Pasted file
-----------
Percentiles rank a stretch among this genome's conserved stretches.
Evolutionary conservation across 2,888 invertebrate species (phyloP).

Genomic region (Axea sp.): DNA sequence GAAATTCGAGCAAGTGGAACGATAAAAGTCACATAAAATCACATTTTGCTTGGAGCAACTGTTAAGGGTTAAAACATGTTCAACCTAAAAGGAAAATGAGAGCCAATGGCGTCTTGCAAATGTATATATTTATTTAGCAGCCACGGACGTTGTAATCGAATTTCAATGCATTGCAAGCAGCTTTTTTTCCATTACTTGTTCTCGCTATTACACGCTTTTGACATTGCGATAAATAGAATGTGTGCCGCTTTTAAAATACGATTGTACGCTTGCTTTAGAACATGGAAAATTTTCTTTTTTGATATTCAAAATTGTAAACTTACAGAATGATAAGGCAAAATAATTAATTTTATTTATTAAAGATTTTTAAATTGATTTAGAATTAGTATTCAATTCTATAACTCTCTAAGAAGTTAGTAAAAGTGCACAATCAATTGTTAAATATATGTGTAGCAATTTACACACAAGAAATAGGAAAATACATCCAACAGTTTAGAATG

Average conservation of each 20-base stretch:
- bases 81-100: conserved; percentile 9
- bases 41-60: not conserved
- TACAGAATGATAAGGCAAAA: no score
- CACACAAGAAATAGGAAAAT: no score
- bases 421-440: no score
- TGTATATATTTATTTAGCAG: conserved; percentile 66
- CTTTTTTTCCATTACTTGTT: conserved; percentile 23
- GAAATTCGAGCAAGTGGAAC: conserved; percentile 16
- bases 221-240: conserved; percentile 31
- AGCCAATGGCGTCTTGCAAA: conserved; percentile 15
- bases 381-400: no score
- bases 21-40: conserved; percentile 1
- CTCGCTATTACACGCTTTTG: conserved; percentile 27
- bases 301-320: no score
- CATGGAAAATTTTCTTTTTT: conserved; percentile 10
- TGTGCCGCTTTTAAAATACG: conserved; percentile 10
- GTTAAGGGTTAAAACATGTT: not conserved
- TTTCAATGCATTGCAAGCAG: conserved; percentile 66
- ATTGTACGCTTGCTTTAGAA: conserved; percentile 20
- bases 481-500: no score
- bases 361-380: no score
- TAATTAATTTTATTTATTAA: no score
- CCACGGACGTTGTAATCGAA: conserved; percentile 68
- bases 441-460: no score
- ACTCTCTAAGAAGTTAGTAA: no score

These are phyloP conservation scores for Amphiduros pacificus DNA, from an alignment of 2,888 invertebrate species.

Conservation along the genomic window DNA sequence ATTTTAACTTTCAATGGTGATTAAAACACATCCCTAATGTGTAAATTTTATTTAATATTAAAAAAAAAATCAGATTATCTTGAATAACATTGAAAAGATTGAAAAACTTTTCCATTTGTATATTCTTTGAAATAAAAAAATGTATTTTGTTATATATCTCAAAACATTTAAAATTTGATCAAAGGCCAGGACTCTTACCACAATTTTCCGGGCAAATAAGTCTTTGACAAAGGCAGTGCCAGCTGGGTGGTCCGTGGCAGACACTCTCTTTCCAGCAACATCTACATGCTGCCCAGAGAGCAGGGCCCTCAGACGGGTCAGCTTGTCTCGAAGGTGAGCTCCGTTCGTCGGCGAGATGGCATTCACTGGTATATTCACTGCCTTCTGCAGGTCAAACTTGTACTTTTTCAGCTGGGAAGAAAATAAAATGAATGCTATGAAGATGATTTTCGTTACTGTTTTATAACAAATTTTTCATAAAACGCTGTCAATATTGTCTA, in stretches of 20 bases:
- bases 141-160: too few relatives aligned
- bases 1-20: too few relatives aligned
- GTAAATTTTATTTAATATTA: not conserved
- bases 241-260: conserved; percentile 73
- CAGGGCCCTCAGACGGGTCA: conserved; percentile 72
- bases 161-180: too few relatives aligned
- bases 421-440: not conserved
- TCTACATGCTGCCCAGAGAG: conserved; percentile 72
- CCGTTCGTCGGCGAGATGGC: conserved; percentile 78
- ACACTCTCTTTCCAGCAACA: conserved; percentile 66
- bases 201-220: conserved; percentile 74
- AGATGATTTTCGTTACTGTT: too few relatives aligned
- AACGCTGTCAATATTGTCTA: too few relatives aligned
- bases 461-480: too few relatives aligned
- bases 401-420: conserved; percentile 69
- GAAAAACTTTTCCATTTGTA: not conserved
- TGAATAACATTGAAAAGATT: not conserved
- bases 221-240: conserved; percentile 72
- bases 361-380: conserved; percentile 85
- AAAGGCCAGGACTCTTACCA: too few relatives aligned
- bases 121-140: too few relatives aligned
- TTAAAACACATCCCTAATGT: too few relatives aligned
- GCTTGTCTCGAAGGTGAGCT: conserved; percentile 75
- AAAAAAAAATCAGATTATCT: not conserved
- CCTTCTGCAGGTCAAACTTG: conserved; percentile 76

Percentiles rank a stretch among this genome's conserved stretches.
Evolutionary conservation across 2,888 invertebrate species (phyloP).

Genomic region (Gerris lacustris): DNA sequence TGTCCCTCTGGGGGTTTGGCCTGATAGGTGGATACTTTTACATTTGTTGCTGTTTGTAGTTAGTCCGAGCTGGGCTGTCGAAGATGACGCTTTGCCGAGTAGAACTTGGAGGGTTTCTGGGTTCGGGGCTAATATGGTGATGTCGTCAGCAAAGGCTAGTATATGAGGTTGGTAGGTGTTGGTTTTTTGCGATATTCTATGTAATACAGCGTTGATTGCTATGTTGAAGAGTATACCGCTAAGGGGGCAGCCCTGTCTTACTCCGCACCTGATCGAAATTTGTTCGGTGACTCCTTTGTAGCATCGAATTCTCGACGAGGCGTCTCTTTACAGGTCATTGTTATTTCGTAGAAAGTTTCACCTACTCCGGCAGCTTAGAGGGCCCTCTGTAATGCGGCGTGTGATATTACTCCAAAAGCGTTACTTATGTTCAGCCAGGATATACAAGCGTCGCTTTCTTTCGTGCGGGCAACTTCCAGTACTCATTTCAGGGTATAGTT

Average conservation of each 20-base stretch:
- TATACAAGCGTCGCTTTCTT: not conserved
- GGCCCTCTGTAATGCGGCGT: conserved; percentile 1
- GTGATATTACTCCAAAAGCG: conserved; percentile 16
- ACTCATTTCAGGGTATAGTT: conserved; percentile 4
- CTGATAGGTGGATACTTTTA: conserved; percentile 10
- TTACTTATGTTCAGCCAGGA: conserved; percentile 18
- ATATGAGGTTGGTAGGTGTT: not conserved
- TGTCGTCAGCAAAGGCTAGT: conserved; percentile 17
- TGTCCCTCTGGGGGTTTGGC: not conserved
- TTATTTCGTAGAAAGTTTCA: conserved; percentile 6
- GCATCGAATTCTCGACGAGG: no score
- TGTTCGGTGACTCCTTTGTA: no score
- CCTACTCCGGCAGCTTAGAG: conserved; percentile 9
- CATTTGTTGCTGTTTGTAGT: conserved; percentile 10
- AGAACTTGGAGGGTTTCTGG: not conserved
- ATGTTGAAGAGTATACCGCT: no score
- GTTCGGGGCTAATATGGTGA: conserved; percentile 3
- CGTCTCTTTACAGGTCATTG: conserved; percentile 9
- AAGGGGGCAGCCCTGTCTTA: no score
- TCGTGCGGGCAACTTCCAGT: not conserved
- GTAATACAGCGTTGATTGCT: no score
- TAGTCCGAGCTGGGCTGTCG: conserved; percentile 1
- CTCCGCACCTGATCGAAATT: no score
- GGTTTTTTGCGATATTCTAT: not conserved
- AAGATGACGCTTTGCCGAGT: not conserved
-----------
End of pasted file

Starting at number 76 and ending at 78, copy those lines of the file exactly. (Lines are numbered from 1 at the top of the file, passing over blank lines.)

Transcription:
- ATGTTGAAGAGTATACCGCT: no score
- GTTCGGGGCTAATATGGTGA: conserved; percentile 3
- CGTCTCTTTACAGGTCATTG: conserved; percentile 9